In South Africa, Section 8.7 of the DoH guidelines Ethics in Health Research: Principles, Structures and Processes describes human tissue repositories, and situates the responsibility for oversight of repositories’ operations on research ethics committees.6 The National Health Act 60 of 2003 and its regulations are silent on biobanks. Nor do any of these instruments mention material transfer agreements, which should be an integral component of any ethico-regulatory framework governing research involving human tissues and biobanks.

Against this background, and to facilitate ethical research, the Human Research Ethics Committee (HREC) of the University of the Witwatersrand (Wits) established a Biobanks Ethics Committee. This committee will develop principles, policy and guidelines for the review and approval of applications for the establishment of biobanks; review all applications for the establishment of biobanks; and review all research using tissue samples and/or associated data from approved biobanks. The Wits biobanks policy document was officially approved and adopted in August this year.7 It was also supported by the National Health Research Ethics Council (NHREC) and approved for inclusion into the national DoH research ethics guidelines (Communication from NHREC to Wits HREC Chair, 20 June 2013).

With the many initiatives afoot to establish biobanks at a national level in South Africa, it is imperative that the law and ethics keep abreast of these developments and respond appropriately. Any guideline or regulatory instrument must weigh the potential benefits of knowledge to be gained from the research emanating from biobanks against the potential harms for participants and society as a whole. While the proposed NHLS national biobank initiative is laudable, it will only succeed if the South African public is involved every step of the way, and if they play a participatory role in determining the ethico-regulatory framework for the governance of their human biological materials and data. The ethico-regulatory framework cannot be formulated only by those who are socially and culturally removed from the proposed donors.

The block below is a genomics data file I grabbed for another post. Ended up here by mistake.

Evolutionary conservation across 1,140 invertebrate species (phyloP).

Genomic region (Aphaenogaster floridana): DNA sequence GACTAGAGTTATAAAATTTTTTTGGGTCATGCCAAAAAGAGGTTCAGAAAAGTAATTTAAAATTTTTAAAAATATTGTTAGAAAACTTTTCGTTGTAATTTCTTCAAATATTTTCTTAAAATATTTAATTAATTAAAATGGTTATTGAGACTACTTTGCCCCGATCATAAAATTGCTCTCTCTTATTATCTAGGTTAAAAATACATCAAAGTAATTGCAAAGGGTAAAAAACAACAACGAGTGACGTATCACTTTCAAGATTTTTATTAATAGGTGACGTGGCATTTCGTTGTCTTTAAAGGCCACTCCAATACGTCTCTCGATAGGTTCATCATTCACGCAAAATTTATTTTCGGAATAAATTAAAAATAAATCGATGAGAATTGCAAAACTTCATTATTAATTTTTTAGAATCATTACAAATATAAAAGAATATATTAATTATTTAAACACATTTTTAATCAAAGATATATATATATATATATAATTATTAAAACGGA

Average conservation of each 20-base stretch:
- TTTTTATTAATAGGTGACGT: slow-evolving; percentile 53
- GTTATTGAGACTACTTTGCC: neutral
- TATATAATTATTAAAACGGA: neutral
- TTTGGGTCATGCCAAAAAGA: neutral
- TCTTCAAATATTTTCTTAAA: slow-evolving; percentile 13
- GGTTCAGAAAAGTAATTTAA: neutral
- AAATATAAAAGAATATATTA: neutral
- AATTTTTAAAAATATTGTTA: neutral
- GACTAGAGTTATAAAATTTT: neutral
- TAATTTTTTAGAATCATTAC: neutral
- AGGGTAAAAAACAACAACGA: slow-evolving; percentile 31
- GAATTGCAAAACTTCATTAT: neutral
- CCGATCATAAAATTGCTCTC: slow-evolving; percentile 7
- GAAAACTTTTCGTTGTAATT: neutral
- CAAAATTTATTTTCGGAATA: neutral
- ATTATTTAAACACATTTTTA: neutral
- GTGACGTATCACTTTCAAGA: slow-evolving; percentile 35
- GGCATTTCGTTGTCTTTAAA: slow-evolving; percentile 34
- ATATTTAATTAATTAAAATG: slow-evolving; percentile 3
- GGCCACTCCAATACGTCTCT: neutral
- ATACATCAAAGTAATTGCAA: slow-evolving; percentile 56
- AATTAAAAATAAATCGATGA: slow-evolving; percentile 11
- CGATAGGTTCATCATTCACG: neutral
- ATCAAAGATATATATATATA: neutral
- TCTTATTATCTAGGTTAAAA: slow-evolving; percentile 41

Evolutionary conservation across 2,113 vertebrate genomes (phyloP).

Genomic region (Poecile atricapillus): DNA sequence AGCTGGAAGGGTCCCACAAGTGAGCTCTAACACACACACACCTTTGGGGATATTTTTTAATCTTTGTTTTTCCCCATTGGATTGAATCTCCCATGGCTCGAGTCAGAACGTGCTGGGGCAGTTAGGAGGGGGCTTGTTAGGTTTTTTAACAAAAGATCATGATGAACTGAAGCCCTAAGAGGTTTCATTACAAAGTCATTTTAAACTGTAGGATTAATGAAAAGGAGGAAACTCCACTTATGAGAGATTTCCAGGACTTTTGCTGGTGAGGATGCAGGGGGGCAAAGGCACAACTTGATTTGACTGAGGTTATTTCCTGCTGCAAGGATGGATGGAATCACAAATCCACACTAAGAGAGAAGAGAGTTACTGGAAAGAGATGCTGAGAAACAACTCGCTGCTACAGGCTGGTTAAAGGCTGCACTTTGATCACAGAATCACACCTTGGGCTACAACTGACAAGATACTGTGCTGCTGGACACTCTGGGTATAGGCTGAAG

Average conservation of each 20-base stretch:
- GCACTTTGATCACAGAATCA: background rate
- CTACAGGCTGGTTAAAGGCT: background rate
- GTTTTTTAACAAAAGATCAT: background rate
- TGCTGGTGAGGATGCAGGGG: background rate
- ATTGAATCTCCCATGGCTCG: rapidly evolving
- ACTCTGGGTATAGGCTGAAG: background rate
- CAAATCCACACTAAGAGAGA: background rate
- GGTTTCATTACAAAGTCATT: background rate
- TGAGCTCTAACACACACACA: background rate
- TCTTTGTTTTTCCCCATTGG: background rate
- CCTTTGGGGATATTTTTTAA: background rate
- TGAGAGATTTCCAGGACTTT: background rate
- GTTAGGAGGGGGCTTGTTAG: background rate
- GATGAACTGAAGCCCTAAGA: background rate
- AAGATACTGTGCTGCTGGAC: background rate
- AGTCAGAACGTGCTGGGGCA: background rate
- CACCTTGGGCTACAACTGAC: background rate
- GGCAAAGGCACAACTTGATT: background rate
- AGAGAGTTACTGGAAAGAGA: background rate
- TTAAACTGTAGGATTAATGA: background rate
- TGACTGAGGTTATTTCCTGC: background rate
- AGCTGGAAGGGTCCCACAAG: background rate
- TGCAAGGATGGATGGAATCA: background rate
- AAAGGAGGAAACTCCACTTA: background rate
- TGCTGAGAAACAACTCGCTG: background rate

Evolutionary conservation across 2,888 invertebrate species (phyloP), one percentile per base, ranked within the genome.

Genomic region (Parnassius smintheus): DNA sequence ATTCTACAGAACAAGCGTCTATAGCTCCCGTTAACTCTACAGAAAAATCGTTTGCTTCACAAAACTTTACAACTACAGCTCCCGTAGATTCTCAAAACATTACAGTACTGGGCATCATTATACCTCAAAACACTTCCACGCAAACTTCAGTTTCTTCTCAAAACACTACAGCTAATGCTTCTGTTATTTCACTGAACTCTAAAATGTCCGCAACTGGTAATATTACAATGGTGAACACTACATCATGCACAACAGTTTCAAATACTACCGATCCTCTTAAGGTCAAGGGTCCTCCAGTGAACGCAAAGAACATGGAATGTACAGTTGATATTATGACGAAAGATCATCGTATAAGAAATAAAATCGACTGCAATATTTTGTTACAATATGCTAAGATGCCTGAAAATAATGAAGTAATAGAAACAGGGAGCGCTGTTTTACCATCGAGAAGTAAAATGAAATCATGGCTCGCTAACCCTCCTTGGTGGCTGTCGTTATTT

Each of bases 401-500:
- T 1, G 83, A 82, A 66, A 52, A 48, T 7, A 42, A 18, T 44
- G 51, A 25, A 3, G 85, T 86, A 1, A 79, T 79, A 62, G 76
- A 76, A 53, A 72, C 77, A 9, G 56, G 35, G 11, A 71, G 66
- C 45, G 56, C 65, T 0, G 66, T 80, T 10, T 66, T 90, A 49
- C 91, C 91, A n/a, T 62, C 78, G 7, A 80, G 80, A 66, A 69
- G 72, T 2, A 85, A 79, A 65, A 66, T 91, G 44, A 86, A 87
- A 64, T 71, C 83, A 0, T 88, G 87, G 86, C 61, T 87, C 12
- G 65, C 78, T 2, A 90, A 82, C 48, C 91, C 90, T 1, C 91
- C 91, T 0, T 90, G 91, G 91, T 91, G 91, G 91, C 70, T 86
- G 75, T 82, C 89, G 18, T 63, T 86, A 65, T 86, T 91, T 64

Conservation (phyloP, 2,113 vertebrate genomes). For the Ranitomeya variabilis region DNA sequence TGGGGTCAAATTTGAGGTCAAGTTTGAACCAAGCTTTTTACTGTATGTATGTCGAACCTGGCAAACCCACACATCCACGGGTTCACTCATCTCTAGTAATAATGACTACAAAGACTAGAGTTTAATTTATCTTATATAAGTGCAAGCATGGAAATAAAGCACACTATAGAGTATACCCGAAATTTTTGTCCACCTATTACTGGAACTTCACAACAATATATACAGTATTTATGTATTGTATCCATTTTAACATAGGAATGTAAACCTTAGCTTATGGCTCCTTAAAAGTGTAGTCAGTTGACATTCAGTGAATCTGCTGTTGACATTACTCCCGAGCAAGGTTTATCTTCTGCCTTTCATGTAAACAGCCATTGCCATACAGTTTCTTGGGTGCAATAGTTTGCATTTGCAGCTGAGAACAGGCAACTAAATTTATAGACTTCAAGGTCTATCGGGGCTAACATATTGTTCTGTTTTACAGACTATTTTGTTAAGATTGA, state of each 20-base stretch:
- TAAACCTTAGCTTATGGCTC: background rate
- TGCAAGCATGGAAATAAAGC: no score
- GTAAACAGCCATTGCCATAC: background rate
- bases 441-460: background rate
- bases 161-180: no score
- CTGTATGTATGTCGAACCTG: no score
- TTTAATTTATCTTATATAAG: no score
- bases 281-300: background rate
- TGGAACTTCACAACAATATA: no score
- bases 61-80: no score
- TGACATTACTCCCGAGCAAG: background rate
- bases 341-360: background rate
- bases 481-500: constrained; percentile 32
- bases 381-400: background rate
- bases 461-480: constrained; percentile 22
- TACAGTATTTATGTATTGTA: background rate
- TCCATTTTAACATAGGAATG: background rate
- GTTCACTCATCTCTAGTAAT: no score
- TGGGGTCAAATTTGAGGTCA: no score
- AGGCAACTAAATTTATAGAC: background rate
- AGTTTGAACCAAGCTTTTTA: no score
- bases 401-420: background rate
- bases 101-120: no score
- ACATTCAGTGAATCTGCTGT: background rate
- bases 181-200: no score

Ames Dhai

Editor

amaboo.dhai@wits.ac.za


References

      1. National Health Laboratory Service. Programme Booklet: NHLS Human Biobank Convention. Johannesburg: NHLS, 2013.
      2. Cambon-Thomsen A, Rial-Sebbag E, Knoppers BM. Trends in ethical and legal frameworks for the use of human biobanks. Eur Respir J 2007;30(2):373-382. [http://dx.doi.org/10.1183/09031936.00165006]
      3. O’Doherty KC, Hawkins AK, Burgess MM. Involving citizens in the ethics of biobank research: Informing institutional policy through structured public deliberation. Soc Sci Med 2012;75(9):1604-1611. [http://dx.doi.org/10.1016/j.socscimed.2012.06.026]
      4. Dhai A, Mahomed S. Biobanks research: Time for discussion and debate. S Afr Med J 2013;103(4):225-227. [http://dx.doi.org/10.7196/SAMJ.6813]
      5. World Medical Association. WMA’s Revised Declaration of Helsinki to Be Circulated for Further Debate and Approval. Ferney-Voltaire: WMA, 2013. http://www.wma.net/en/40news/20archives/2013/2013_24/ (accessed 8 October 2013).
      6. South African Department of Health. Ethics in Health Research: Principles, Structures and Processes. Pretoria: Government Printer, 2004. http://www.doh.gov.za (accessed 8 October 2013).
      7. University of the Witwatersrand Human Research Ethics Committee. Medical Principles And Policy On Biobanks. Johannesburg: Wits, 2013. http://www.wits.ac.za/academic/researchsupport/19112/ (accessed 8 October 2013).

    S Afr J BL 2013;6(2):38-39. DOI:10.7196/SAJBL.296